Benefit Transfer Using Values from Adult-oriented Studies to Evaluate Children's Health Effects (Phase 1 - - Theory)EPA Grant Number: R828716
Title: Benefit Transfer Using Values from Adult-oriented Studies to Evaluate Children's Health Effects (Phase 1 - - Theory)
Investigators: Crocker, Thomas D. , Agee, Mark D. , Shogren, Jason F.
Institution: University of Wyoming
EPA Project Officer: Hahn, Intaek
Project Period: December 1, 2000 through November 30, 2003
Project Amount: $103,495
RFA: Valuation of Children's Health Effects (2000) RFA Text | Recipients Lists
Research Category: Health Effects , Children's Health , Health , Economics and Decision Sciences
This research will show how 1) information on children's biological responses to environmental hazard exposures, and 2) the tradeoffs made by parents with limited time and money who must choose between their own consumption and investments in their children's futures can be used jointly to infer the economic values parents attach to reductions in children's exposures to toxic substances, and to child health improvements.
Children live with adults who allocate available household time and money resources among all family members, including children. Because such resources are limited, these adults (parents) must trade off their own well-being against the well-being of their children. Changes in environmental conditions can alter household resources and can affect the health of some household members more than others. These changes influence the tradeoffs parents choose to make because they alter the relative benefits and costs to parents of alternative time and money investments for household members. For example, parents may alleviate the impact of neighborhood pollution upon their child by reducing the child's exposures or by purchasing medical help to cure the child. But these actions are costly, implying that the parents must sacrifice their own consumption or investments in their own health protection. These parental behaviors may amplify or temper the biological responses children make to environmental hazards. This research describes how parents' choices among investments in parents' own-consumption, parents' own-health, and child health change when environmental conditions change.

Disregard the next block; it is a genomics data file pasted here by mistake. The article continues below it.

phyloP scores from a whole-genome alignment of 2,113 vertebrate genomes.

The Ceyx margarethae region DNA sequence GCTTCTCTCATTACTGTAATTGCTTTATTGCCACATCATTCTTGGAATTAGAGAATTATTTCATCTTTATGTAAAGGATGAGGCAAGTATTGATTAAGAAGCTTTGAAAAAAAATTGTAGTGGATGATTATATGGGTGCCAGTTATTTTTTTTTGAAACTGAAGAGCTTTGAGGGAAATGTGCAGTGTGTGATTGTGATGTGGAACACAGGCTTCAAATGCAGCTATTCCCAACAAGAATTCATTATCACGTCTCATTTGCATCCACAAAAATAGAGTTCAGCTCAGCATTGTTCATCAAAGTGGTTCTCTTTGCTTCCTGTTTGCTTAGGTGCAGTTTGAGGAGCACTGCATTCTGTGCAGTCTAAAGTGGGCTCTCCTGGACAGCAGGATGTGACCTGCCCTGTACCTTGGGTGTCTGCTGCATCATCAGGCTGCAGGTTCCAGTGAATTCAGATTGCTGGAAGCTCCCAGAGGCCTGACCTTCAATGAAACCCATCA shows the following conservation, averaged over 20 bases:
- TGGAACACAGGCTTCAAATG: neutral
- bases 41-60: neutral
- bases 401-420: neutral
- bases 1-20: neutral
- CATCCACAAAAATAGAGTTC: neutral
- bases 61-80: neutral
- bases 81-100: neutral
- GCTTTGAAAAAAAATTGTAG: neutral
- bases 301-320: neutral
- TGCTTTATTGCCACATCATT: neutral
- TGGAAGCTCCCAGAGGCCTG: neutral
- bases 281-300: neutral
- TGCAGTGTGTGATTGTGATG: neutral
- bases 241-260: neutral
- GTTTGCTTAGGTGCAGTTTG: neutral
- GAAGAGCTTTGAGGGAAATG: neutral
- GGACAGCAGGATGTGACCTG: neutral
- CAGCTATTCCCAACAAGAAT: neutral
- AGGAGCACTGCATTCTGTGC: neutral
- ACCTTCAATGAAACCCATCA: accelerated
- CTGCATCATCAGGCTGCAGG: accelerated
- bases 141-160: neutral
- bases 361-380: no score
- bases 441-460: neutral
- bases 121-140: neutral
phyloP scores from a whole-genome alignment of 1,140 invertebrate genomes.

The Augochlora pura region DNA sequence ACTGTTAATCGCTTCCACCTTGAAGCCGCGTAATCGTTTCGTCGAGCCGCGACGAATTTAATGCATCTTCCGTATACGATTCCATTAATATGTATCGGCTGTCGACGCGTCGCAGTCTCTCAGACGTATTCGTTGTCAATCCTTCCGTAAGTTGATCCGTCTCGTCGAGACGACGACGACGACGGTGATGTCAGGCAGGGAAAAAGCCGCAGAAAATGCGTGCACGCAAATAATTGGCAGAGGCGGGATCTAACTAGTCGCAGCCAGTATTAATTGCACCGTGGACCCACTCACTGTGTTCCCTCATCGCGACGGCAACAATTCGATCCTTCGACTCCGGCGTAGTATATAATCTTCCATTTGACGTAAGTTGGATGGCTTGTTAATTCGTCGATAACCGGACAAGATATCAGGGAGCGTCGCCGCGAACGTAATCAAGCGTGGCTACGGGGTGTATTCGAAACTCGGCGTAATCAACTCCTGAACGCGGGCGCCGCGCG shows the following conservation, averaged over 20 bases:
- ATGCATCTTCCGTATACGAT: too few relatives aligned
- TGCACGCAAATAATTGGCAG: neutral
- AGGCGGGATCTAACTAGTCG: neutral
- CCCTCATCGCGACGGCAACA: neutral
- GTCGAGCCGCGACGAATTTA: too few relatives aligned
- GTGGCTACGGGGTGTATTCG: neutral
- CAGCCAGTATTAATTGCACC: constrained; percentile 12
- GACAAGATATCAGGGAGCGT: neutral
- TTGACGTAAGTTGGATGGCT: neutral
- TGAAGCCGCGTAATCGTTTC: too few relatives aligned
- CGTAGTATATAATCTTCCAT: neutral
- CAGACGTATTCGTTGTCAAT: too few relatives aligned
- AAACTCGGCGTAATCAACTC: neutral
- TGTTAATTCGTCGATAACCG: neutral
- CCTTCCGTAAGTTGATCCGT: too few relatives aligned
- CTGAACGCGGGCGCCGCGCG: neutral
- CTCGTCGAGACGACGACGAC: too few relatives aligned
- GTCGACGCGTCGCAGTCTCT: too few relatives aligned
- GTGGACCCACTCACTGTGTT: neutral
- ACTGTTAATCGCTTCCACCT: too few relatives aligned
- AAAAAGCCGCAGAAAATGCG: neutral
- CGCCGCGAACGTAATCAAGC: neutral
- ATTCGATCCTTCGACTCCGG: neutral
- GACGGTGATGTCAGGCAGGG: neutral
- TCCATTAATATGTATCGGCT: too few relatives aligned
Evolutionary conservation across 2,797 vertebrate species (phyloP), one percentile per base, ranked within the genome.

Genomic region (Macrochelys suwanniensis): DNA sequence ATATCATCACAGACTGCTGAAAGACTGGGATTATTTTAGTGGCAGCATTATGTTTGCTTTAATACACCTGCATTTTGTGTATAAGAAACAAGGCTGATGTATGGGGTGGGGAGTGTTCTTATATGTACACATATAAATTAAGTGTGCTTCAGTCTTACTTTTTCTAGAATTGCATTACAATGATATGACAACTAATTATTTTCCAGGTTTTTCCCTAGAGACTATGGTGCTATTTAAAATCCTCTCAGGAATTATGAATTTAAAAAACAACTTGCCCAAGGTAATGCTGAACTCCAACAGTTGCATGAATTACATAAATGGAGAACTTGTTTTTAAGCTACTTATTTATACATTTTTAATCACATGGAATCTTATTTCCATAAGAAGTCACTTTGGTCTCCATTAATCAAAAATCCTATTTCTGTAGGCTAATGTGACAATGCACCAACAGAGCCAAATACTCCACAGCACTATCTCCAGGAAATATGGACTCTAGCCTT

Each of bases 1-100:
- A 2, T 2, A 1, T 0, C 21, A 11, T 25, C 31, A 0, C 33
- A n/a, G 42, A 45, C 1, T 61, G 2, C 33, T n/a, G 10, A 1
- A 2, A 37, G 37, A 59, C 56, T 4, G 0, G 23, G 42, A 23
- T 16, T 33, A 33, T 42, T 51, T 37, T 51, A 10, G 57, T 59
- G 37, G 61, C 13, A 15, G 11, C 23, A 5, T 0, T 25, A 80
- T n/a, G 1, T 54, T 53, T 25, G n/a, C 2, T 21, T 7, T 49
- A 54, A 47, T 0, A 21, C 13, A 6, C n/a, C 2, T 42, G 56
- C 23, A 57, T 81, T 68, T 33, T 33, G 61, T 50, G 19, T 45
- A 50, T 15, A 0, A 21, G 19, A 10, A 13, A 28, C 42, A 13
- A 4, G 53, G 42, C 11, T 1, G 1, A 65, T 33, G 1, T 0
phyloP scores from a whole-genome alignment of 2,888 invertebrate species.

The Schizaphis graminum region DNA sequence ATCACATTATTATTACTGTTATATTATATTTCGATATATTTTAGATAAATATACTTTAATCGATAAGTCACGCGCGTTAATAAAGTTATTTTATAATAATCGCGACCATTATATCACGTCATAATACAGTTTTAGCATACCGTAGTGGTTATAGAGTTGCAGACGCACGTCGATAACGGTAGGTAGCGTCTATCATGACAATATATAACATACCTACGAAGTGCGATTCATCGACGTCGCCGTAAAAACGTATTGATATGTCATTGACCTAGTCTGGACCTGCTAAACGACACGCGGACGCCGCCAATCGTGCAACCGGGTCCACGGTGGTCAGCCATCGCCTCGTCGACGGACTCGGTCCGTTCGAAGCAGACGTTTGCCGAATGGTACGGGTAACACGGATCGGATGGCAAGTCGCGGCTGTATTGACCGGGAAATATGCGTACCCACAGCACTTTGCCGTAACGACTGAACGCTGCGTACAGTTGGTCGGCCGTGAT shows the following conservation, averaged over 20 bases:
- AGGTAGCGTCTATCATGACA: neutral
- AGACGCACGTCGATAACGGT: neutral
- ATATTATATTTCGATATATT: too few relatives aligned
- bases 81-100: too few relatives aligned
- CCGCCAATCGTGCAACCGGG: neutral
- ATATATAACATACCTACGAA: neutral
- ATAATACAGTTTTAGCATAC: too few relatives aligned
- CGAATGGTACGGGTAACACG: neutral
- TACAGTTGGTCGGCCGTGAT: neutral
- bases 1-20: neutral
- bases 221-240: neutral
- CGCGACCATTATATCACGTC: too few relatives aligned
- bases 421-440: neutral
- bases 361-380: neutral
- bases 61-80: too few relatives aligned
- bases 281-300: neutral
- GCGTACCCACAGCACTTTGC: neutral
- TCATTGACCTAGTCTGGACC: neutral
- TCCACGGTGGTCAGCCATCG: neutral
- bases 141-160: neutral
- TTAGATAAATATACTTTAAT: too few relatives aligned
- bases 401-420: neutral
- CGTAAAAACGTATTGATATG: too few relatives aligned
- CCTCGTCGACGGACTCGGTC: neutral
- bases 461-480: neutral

This project will show how measures of parents' valuations of own-health may be transformed into measures of parents' valuations of the health of their children. The research will provide a technique or techniques by which adult valuations of own-health may be transformed into adult valuations of children's health.